TIP #1: STOP THE JUMPING!
A classic culture clash example is greeting rituals: in most human cultures, we shake hands or bow. In dog culture, they buzz around excitedly, lick and sniff each other. Greetings may become exaggerated when dogs live with humans because the social group is continually being fractured, then reunited: we leave and come back a lot, necessitating constant broad rituals. We're also vertical: the dog wants to get at our face. We also tend to let tiny puppies get away with it and then change the rules when they grow larger.
The key to training dogs not to jump up is to strongly train an alternative behavior that is mutually exclusive to jumping. The dog cannot jump up and sit at the same time. Nor can he dig through walls while working on a chew toy, lie on a mat and annoy dinner guests, or hold eye contact while chasing cars. The applications of this technique - DRI (differential reinforcement of an in compatible behavior, or "operant counterconditioning") - are limitless.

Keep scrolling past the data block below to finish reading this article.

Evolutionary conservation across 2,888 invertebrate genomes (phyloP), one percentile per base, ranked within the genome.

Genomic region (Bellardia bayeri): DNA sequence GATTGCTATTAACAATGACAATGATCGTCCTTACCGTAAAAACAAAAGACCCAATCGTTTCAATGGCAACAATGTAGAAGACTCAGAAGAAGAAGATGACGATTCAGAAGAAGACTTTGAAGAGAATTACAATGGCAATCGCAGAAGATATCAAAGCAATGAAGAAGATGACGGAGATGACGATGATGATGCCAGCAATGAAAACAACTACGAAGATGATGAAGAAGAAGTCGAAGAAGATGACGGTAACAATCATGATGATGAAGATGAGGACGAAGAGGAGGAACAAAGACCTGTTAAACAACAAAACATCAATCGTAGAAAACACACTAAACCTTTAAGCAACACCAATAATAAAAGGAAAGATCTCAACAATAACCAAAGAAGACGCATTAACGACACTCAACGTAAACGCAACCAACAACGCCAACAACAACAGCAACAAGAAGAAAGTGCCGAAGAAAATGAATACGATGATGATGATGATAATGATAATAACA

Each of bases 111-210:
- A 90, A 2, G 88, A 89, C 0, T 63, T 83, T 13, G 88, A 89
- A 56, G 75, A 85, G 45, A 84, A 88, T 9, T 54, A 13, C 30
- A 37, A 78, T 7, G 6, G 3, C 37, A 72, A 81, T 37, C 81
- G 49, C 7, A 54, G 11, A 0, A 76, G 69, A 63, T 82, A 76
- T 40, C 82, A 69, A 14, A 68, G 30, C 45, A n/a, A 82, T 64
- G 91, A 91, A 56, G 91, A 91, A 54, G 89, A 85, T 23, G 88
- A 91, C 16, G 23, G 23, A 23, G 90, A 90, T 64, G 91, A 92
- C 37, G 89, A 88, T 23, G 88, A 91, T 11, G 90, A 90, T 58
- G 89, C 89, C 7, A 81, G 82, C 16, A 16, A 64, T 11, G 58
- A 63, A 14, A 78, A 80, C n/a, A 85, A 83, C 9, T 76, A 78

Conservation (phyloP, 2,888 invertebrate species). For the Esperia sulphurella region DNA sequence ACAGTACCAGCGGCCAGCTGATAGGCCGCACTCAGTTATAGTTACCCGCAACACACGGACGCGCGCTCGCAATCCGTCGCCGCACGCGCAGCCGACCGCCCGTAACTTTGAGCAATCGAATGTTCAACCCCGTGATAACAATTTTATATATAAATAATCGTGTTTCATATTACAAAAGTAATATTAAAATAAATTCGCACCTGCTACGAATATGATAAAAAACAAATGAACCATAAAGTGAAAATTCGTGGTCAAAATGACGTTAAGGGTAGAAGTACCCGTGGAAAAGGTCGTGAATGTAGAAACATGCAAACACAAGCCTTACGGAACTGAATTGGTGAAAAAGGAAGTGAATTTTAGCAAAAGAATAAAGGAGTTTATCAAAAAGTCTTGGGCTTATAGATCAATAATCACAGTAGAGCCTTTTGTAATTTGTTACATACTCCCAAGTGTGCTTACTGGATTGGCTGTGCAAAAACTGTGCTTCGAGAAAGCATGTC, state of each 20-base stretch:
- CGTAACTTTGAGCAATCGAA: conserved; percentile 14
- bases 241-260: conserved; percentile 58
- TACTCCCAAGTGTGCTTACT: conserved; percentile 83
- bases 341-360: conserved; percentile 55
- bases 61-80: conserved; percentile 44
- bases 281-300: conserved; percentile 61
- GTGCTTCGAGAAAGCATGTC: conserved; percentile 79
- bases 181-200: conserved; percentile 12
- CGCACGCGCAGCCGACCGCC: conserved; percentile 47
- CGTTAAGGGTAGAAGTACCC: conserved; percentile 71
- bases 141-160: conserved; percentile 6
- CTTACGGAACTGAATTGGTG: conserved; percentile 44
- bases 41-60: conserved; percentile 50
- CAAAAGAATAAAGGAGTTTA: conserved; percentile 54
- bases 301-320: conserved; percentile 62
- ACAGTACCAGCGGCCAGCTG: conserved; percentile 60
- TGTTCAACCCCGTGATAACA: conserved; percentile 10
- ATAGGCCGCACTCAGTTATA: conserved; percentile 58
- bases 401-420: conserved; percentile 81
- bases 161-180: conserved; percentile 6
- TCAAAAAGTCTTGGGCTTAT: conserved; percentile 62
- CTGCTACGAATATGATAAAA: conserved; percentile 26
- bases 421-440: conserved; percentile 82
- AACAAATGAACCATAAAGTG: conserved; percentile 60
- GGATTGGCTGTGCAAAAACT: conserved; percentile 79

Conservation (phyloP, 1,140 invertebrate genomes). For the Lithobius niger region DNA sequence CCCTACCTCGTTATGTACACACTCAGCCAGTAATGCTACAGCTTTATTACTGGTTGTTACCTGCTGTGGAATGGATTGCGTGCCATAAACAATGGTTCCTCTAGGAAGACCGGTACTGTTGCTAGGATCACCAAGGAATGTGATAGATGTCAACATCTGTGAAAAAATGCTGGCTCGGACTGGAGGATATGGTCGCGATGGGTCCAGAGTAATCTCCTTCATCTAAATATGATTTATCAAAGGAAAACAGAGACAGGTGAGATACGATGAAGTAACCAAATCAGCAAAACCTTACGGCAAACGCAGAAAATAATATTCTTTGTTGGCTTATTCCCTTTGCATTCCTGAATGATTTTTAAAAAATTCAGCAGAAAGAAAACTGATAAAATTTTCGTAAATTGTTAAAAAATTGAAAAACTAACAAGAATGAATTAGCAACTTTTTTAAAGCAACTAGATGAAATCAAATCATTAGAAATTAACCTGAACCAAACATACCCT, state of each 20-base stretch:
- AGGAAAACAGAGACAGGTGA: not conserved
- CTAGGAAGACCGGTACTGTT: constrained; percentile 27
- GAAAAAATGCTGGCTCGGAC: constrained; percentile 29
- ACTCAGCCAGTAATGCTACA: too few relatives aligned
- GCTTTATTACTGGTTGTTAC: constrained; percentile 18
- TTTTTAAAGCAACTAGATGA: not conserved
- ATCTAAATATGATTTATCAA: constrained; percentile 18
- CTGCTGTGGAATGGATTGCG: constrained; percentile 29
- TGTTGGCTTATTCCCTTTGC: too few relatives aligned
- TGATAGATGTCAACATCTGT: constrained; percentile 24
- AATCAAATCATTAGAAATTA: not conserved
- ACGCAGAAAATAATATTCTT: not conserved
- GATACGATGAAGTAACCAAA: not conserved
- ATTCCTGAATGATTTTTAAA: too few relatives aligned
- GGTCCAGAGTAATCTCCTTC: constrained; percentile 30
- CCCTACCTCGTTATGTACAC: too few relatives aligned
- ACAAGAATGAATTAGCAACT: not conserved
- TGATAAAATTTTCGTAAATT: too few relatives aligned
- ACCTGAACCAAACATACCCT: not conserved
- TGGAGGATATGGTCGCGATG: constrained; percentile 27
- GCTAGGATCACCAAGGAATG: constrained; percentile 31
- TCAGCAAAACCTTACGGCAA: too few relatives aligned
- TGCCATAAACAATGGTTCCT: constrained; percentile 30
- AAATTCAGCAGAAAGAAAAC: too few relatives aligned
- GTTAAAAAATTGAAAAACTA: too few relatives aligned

- excerpted from The Culture Clash by Jean Donaldson
TIP #2: QUIET GETS ATTENTION
If your puppy begins to howl, whine, or bark to get out of his crate, wait until he has been quiet for at least 10 seconds before you respond. Otherwise, he will learn that whining or barking makes you appear or gets him out of the confinement area, and he will bark or cry more often and longer in the future.
Jeff Dentler, CPDT-KA, CTDI